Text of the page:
Front Matter In the Listening Time Cattle Raid of Cooley Sorrows of Story-Telling A Literary Lie Story of Fingal Old Welsh Stories The Story of Arthur The Reading Time "The Passing of Arthur" Adventures of an English Book The Story of Beowulf The Father of English Song How Caedmon Sang The Father of English History Alfred the Great When English Slept Havelok the Dane About some Song Stories "Piers the Ploughman" "Piers the Ploughman" (cont) The Bible came to the People Chaucer—Bread and Milk Chaucer—"Canterbury Tales" Chaucer—Tabard Inn First English Guide-book Barbour—"The Bruce" "The Bruce" (cont) A Poet King The Death of the Poet King Dunbar—Thistle and Rose Sign of the Red Pale Beginning of the Theater How the Shepherd Watched The Story of Everyman How a Poet Comforted a Girl The Renaissance Land of Nowhere Death of Sir Thomas More The Sonnet Came to England Beginning of Blank Verse "Shepherd's Calendar" Spenser—"Faery Queen" Spenser—His Last Days About the First Theaters Shakespeare—The Boy Shakespeare—The Man "Merchant of Venice" Jonson—"Man in his Humor" Jonson—"The Sad Shepherd" Raleigh—"The Revenge" Raleigh—"History" Bacon—New Ways of Wisdom Bacon—The Happy Island About some Lyric Poets Herbert—Parson Poet Herrick and Marvell Milton—Sight and Growth Milton—Darkness and Death Bunyan—Pilgrim's Progress" Dryden—New Poetry Defoe—First Newspapers Defoe—"Robinson Crusoe" Swift—"Journal to Stella" Swift—"Gullivers Travels" Addison—"The Spectator" Steele—Soldier Author Pope—"Rape of the Lock" Johnson—Days of Struggle Johnson—End of Journey Goldsmith—The Vagabond "Vicar of Wakefield" Burns—The Ploughman Poet Cowper—"The Task" Wordsworth—Poet of Nature Wordsworth and Coleridge Coleridge and Southey Scott—Awakening of Romance Scott—"Wizard of the North" Byron—"Childe Harold" Shelley—Poet of Love Keats—Poet of Beauty Carlyle—Sage of Chelsea Thackeray—The Cynic? Dickens—Smiles and Tears Tennyson—Poet of Friendship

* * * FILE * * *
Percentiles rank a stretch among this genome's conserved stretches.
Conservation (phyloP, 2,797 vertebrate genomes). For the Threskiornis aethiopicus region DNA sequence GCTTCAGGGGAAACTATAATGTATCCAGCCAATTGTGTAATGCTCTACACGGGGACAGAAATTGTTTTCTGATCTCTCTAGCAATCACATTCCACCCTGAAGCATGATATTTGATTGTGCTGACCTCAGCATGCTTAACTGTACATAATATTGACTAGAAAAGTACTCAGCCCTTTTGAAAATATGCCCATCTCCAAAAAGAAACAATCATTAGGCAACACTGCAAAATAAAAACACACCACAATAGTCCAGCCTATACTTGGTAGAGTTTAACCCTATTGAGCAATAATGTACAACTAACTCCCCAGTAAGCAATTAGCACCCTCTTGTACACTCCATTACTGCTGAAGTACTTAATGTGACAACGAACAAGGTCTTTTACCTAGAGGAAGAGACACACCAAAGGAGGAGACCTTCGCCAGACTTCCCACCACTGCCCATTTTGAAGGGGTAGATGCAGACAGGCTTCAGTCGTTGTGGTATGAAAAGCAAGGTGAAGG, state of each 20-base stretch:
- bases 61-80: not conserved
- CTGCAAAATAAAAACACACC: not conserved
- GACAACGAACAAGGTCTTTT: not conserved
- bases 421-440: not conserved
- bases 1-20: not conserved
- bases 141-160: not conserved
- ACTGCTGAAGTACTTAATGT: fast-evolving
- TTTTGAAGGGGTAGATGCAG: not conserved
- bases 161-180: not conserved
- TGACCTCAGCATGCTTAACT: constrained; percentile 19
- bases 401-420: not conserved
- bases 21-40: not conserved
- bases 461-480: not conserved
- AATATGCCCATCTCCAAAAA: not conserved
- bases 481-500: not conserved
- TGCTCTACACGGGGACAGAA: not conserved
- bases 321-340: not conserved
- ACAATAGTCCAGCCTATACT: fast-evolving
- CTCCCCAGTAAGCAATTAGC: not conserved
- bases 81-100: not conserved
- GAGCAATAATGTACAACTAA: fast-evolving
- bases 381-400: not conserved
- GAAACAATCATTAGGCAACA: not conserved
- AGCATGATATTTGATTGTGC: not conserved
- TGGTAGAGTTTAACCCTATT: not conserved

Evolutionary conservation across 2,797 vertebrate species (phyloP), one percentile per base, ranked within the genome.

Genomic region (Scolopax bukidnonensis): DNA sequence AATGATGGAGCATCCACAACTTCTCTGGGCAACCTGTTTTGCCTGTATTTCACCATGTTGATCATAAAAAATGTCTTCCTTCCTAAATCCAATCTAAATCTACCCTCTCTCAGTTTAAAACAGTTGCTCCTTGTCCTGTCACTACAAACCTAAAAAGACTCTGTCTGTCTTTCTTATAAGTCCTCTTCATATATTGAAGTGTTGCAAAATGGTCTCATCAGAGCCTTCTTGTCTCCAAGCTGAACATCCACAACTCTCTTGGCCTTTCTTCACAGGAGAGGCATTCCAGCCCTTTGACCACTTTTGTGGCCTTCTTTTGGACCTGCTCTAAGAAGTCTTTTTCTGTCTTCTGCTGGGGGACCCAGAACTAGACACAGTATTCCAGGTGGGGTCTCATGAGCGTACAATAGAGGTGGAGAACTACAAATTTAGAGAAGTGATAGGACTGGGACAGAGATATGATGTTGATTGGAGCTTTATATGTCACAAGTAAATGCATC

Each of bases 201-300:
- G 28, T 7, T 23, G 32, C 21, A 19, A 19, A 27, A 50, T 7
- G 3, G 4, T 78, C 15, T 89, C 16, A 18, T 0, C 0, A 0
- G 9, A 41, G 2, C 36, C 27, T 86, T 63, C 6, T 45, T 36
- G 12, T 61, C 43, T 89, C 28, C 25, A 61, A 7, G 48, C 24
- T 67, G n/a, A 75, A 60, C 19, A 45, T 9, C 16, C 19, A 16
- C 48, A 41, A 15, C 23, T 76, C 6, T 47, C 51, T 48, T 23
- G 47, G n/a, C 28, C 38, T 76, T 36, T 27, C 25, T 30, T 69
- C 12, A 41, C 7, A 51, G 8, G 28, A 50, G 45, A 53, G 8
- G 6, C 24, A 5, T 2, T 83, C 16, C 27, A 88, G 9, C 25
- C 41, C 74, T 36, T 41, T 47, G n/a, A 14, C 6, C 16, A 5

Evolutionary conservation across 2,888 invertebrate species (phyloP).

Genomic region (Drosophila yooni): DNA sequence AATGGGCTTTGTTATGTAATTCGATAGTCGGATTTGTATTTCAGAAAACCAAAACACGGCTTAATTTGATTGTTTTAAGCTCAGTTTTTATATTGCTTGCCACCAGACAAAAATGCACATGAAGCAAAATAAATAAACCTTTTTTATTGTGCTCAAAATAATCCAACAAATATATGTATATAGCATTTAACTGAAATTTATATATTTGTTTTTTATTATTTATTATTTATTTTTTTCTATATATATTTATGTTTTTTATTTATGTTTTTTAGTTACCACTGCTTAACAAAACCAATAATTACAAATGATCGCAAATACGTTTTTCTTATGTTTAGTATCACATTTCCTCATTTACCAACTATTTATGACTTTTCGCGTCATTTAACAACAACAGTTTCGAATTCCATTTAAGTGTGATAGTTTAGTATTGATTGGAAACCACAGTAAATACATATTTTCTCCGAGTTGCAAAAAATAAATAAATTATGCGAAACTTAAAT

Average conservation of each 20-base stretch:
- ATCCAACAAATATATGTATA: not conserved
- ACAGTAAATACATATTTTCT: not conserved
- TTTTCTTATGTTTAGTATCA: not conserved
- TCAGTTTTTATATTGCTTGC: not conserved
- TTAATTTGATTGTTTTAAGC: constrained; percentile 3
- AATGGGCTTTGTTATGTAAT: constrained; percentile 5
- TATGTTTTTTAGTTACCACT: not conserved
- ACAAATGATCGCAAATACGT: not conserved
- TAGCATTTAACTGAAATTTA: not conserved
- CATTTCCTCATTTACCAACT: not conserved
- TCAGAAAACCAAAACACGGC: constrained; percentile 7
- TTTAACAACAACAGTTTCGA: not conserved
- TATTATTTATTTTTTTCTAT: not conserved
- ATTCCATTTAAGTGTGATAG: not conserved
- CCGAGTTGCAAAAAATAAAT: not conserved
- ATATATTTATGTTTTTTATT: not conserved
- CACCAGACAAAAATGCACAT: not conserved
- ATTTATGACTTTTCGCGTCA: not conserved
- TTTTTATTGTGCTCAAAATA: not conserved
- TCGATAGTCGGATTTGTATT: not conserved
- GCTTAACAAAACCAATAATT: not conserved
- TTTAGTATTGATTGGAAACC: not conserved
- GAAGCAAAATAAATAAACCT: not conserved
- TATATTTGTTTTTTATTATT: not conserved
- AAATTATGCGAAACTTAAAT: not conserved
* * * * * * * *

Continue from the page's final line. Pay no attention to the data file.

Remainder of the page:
English Literature for Boys and Girls - H. E. Marshall

Dunbar—The Wedding of the Thistle and the Rose

The fifteenth century, the century in which King James I reigned and died, has been called the "Golden Age of Scottish Poetry," because of the number of poets who lived and wrote then. And so, although I am only going to speak of one other Scottish poet at present, you must remember that there were at this time many more. But of them all William Dunbar is counted the greatest. And although I do not think you will care to read his poems for a very long time to come, I write about him here both because he was a great poet and because with one of his poems, The Thistle and the Rose, he takes us back, as it were, over the Border into England once more.

William Dunbar was perhaps born in 1460 and began his life when James III began his reign. He was of noble family, but there is little to know about his life, and as with Chaucer, what we learn about the man himself we learn chiefly from his writing. We know, however, that he went to the University of St. Andrews, and that it was intended that he should go into the Church. In those days in Scotland there were only two things a gentleman might be - either he must be a soldier or a priest. Dunbar's friends, perhaps seeing that he was fond of books, thought it best to make him a priest. But indeed he had made a better soldier. For a time, however, although he was quite unsuited for such a life, he became a friar. As a preaching friar he wandered far.

"For in every town and place

Of all England from Berwick to Calais,

I have in my habit made good cheer.

In friar's weed full fairly have I fleichet,

In it have I in pulpit gone and preached,

In Dernton kirk and eke in Canterbury,

In it I passed at Dover o'er the ferry